The superintendent, who is white, was rated on six district goals within the evaluation, which include a focus on eliminating all “D” and “F” schools, raising low test scores and implementing the district equity plan, with a focus on the achievement gap.

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Lake Forest, Williams and Idylwild Elementary schools have “D” ratings, though there are no “F” schools. There are also continuing inequities. Alachua County, according to the district equity plan, continues to have the widest achievement gap in the state between Black and white students. 

In the evaluations, Eileen Roy, who recently retired from her position on the school board, Gunnar Paulson and Robert Hyatt all rated Clarke as highly effective. All of them are white. 

However, Tina Certain and Leanetta McNealy, who are Black, rated her performance as unsatisfactory. 

The board has faced criticism for not making enough change, particularly for students of color. 

All members of the current school board were contacted via email for an interview, but only Certain, Hyatt and McNealy responded by time of publication.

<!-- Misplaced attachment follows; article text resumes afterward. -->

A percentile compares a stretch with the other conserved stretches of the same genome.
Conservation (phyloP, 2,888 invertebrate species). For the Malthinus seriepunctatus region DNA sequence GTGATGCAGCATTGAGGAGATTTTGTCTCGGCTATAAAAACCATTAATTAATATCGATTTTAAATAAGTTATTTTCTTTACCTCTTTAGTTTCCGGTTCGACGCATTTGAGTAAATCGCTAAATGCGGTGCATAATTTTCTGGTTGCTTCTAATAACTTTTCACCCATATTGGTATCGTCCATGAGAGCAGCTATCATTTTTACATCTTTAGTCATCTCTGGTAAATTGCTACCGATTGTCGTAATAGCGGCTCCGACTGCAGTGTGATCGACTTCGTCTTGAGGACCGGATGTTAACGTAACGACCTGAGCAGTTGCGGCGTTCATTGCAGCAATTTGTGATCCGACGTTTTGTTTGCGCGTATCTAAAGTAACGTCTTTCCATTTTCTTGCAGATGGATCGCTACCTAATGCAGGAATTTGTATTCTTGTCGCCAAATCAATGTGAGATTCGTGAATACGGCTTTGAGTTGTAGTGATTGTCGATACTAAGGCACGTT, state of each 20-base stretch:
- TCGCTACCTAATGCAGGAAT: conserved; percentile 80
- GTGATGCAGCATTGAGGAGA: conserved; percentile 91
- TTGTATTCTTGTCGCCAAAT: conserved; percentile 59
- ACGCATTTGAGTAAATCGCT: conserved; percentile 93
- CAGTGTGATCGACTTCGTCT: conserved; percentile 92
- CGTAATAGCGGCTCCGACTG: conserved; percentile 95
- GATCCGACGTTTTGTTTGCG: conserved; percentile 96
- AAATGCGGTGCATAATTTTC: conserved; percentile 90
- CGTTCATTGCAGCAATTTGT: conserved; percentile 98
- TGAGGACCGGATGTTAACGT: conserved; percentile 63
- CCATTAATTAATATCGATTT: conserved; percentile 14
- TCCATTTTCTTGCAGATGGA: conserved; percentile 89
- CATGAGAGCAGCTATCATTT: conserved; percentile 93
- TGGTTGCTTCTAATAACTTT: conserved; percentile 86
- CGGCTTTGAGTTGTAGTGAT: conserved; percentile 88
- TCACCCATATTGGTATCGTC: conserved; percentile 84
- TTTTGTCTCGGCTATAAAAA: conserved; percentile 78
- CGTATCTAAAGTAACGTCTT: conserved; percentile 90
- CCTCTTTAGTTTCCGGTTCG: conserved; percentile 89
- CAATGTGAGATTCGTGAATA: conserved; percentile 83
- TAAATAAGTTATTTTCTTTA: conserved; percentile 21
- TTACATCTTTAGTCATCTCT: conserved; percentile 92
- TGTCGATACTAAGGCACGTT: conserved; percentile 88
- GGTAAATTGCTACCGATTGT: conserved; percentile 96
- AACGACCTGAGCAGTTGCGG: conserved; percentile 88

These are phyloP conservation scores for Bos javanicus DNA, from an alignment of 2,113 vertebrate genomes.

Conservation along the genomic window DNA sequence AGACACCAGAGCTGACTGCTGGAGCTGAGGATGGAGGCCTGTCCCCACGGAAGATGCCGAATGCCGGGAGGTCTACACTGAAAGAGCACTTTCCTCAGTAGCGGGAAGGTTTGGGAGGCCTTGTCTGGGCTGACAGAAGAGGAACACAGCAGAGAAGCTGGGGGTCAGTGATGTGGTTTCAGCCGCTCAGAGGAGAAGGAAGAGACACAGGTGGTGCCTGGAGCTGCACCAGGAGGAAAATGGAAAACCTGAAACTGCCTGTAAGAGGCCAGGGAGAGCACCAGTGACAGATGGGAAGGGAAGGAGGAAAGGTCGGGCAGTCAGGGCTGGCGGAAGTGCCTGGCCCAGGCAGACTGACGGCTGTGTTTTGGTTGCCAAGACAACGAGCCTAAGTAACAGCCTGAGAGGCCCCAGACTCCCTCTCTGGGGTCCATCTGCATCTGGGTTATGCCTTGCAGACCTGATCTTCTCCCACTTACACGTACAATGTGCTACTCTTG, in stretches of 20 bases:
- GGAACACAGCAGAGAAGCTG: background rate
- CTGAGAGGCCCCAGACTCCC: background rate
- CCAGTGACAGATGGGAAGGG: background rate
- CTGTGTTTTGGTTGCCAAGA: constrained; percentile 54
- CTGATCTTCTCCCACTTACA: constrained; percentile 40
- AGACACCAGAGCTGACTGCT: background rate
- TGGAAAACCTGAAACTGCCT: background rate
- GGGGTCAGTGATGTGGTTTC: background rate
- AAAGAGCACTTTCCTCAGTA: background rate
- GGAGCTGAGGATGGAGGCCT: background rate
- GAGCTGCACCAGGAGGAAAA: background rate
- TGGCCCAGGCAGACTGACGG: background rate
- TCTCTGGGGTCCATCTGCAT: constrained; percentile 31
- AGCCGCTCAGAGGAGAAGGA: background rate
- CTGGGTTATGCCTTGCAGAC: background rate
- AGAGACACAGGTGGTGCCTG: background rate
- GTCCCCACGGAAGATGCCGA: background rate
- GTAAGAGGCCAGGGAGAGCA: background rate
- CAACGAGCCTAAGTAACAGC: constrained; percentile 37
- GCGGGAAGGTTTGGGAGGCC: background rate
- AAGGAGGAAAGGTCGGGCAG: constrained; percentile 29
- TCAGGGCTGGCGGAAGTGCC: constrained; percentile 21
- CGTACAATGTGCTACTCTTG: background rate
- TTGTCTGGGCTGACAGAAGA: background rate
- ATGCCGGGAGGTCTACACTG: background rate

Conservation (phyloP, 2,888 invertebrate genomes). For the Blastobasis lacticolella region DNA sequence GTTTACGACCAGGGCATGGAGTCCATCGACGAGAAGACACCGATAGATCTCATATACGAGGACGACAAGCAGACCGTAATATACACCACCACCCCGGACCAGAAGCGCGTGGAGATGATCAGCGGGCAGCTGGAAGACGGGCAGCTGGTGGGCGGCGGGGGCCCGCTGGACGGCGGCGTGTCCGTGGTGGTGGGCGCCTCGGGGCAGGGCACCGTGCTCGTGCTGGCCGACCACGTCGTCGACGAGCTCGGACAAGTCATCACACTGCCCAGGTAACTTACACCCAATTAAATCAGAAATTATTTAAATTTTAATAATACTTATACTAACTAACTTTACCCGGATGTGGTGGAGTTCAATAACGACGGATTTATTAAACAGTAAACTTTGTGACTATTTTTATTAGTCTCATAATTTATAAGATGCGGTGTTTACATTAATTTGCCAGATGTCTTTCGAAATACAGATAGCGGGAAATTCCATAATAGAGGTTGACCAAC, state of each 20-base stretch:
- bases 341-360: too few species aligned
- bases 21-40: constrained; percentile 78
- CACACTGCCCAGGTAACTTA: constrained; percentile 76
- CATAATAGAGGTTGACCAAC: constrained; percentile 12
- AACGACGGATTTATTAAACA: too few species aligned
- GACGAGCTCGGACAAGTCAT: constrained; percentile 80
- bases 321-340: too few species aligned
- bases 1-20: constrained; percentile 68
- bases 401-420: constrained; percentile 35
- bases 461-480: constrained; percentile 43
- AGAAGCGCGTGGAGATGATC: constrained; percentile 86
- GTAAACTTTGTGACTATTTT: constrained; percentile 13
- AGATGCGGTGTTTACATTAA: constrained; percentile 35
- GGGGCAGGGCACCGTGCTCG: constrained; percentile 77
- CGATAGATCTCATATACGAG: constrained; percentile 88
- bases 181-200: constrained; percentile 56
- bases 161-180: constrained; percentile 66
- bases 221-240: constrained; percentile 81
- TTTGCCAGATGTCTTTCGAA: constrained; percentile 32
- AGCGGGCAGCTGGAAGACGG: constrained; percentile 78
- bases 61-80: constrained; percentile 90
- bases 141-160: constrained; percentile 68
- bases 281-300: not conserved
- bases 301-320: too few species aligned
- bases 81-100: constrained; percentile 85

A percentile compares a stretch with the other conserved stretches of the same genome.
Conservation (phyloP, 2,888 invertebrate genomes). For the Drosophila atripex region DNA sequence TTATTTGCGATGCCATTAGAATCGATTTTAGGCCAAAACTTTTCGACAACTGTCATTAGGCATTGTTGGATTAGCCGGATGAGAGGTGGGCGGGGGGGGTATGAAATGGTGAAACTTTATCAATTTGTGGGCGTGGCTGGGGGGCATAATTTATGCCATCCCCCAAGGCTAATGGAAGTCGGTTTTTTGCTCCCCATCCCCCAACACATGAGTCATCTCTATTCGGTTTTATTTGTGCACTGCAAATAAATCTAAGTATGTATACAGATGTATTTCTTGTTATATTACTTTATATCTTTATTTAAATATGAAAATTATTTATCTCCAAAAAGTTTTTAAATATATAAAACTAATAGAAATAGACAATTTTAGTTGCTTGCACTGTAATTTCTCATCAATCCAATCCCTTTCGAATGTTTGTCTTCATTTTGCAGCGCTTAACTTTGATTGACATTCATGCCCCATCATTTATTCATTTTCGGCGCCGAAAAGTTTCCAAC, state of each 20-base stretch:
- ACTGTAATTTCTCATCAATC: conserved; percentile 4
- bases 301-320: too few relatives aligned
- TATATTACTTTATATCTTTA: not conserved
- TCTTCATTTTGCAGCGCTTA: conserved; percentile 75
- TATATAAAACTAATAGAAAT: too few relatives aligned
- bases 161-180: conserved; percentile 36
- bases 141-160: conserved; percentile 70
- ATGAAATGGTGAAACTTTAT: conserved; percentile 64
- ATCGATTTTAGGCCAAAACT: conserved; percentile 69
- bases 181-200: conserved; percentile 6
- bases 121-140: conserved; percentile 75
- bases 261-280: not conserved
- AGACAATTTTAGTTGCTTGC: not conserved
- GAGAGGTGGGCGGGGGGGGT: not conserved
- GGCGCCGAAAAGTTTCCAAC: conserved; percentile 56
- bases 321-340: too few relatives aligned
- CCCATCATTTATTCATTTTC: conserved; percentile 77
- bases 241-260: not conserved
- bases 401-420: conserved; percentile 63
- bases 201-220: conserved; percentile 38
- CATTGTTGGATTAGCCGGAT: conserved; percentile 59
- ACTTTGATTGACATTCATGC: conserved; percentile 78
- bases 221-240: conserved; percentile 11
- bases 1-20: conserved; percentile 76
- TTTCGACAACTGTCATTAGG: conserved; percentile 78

Certain has been on the board for two years. She has a background in accounting, but she, her husband and her children are products of the ACPS system. 

“All of us, the school board as well as the superintendent,” she said. “Wwe are all fierce supporters of public education. We just have different visions and viewpoints on how to get there.”

While Certain has a collegial relationship with Clarke, she said she wanted to see more aggressive action, particularly with low-performing schools and students. 

“I felt my concerns were being ignored,” Certain said. 

Leanetta McNealy, a former teacher and principal of almost 40 years, was first elected to the board in 2012. 

“I wish her well with whatever her future endeavors might be,” McNealy said. “Just know it was surprising to see the notification about her intent to resign.”

Although she supported other candidates for superintendent positions during Clarke’s 2017 appointment, McNealy said she has much respect for the superintendent and always collaborated with her to improve the school system.